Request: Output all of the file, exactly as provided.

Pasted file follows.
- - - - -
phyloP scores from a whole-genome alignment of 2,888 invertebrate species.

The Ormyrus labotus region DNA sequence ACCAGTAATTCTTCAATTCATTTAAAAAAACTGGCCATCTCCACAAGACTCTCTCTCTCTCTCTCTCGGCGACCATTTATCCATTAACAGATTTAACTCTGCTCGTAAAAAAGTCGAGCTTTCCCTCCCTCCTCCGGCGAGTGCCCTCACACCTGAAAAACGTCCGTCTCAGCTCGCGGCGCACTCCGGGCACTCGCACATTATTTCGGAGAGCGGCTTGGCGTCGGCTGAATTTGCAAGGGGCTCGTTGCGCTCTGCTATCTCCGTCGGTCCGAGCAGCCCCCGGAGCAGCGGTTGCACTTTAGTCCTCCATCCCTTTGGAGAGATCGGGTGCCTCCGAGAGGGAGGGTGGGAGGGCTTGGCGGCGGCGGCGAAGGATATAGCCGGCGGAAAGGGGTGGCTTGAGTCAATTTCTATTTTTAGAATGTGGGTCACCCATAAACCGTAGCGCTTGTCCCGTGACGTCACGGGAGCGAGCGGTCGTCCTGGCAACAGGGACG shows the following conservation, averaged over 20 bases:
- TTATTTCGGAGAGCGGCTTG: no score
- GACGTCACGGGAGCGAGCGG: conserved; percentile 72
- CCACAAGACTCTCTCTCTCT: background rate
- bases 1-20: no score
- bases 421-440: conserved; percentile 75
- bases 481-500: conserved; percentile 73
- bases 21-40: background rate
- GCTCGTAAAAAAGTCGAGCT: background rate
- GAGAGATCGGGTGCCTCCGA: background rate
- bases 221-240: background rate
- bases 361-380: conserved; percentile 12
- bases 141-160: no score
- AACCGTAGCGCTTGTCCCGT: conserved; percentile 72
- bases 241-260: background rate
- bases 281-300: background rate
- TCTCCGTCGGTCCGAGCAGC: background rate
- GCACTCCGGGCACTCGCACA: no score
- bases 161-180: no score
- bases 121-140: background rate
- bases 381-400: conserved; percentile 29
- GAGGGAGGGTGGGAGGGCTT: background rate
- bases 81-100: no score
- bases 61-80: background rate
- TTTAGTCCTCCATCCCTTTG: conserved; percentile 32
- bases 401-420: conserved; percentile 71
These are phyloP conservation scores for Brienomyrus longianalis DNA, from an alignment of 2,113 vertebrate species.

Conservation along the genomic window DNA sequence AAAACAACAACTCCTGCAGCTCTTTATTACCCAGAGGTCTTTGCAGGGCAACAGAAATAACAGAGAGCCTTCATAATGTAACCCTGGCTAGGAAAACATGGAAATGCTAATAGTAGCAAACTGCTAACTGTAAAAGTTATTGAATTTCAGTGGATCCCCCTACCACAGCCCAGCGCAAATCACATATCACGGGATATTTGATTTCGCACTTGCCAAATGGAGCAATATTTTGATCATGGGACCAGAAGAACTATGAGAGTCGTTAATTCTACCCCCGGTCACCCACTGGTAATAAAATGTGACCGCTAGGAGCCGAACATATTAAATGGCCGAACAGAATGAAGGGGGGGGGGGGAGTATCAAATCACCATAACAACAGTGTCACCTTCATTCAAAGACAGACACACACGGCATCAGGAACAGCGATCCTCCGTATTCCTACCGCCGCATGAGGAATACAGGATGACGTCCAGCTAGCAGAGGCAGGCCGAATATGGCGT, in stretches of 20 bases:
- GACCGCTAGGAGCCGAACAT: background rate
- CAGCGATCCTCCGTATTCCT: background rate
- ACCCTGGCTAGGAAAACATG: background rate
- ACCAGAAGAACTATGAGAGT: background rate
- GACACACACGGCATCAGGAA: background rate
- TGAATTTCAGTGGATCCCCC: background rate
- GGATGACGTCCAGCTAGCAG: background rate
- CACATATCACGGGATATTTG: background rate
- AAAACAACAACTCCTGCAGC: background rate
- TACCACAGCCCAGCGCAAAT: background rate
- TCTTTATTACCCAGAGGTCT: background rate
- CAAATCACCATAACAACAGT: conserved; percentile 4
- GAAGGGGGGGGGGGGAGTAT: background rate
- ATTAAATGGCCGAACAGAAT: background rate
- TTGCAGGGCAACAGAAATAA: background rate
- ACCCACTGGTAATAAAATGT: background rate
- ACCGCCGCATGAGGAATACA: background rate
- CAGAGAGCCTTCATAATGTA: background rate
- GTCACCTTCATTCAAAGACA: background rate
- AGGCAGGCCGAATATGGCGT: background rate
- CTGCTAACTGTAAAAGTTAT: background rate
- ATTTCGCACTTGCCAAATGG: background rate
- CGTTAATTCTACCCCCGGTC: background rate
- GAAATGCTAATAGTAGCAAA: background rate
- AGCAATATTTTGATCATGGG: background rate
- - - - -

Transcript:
phyloP scores from a whole-genome alignment of 2,888 invertebrate species.

The Ormyrus labotus region DNA sequence ACCAGTAATTCTTCAATTCATTTAAAAAAACTGGCCATCTCCACAAGACTCTCTCTCTCTCTCTCTCGGCGACCATTTATCCATTAACAGATTTAACTCTGCTCGTAAAAAAGTCGAGCTTTCCCTCCCTCCTCCGGCGAGTGCCCTCACACCTGAAAAACGTCCGTCTCAGCTCGCGGCGCACTCCGGGCACTCGCACATTATTTCGGAGAGCGGCTTGGCGTCGGCTGAATTTGCAAGGGGCTCGTTGCGCTCTGCTATCTCCGTCGGTCCGAGCAGCCCCCGGAGCAGCGGTTGCACTTTAGTCCTCCATCCCTTTGGAGAGATCGGGTGCCTCCGAGAGGGAGGGTGGGAGGGCTTGGCGGCGGCGGCGAAGGATATAGCCGGCGGAAAGGGGTGGCTTGAGTCAATTTCTATTTTTAGAATGTGGGTCACCCATAAACCGTAGCGCTTGTCCCGTGACGTCACGGGAGCGAGCGGTCGTCCTGGCAACAGGGACG shows the following conservation, averaged over 20 bases:
- TTATTTCGGAGAGCGGCTTG: no score
- GACGTCACGGGAGCGAGCGG: conserved; percentile 72
- CCACAAGACTCTCTCTCTCT: background rate
- bases 1-20: no score
- bases 421-440: conserved; percentile 75
- bases 481-500: conserved; percentile 73
- bases 21-40: background rate
- GCTCGTAAAAAAGTCGAGCT: background rate
- GAGAGATCGGGTGCCTCCGA: background rate
- bases 221-240: background rate
- bases 361-380: conserved; percentile 12
- bases 141-160: no score
- AACCGTAGCGCTTGTCCCGT: conserved; percentile 72
- bases 241-260: background rate
- bases 281-300: background rate
- TCTCCGTCGGTCCGAGCAGC: background rate
- GCACTCCGGGCACTCGCACA: no score
- bases 161-180: no score
- bases 121-140: background rate
- bases 381-400: conserved; percentile 29
- GAGGGAGGGTGGGAGGGCTT: background rate
- bases 81-100: no score
- bases 61-80: background rate
- TTTAGTCCTCCATCCCTTTG: conserved; percentile 32
- bases 401-420: conserved; percentile 71
These are phyloP conservation scores for Brienomyrus longianalis DNA, from an alignment of 2,113 vertebrate species.

Conservation along the genomic window DNA sequence AAAACAACAACTCCTGCAGCTCTTTATTACCCAGAGGTCTTTGCAGGGCAACAGAAATAACAGAGAGCCTTCATAATGTAACCCTGGCTAGGAAAACATGGAAATGCTAATAGTAGCAAACTGCTAACTGTAAAAGTTATTGAATTTCAGTGGATCCCCCTACCACAGCCCAGCGCAAATCACATATCACGGGATATTTGATTTCGCACTTGCCAAATGGAGCAATATTTTGATCATGGGACCAGAAGAACTATGAGAGTCGTTAATTCTACCCCCGGTCACCCACTGGTAATAAAATGTGACCGCTAGGAGCCGAACATATTAAATGGCCGAACAGAATGAAGGGGGGGGGGGGAGTATCAAATCACCATAACAACAGTGTCACCTTCATTCAAAGACAGACACACACGGCATCAGGAACAGCGATCCTCCGTATTCCTACCGCCGCATGAGGAATACAGGATGACGTCCAGCTAGCAGAGGCAGGCCGAATATGGCGT, in stretches of 20 bases:
- GACCGCTAGGAGCCGAACAT: background rate
- CAGCGATCCTCCGTATTCCT: background rate
- ACCCTGGCTAGGAAAACATG: background rate
- ACCAGAAGAACTATGAGAGT: background rate
- GACACACACGGCATCAGGAA: background rate
- TGAATTTCAGTGGATCCCCC: background rate
- GGATGACGTCCAGCTAGCAG: background rate
- CACATATCACGGGATATTTG: background rate
- AAAACAACAACTCCTGCAGC: background rate
- TACCACAGCCCAGCGCAAAT: background rate
- TCTTTATTACCCAGAGGTCT: background rate
- CAAATCACCATAACAACAGT: conserved; percentile 4
- GAAGGGGGGGGGGGGAGTAT: background rate
- ATTAAATGGCCGAACAGAAT: background rate
- TTGCAGGGCAACAGAAATAA: background rate
- ACCCACTGGTAATAAAATGT: background rate
- ACCGCCGCATGAGGAATACA: background rate
- CAGAGAGCCTTCATAATGTA: background rate
- GTCACCTTCATTCAAAGACA: background rate
- AGGCAGGCCGAATATGGCGT: background rate
- CTGCTAACTGTAAAAGTTAT: background rate
- ATTTCGCACTTGCCAAATGG: background rate
- CGTTAATTCTACCCCCGGTC: background rate
- GAAATGCTAATAGTAGCAAA: background rate
- AGCAATATTTTGATCATGGG: background rate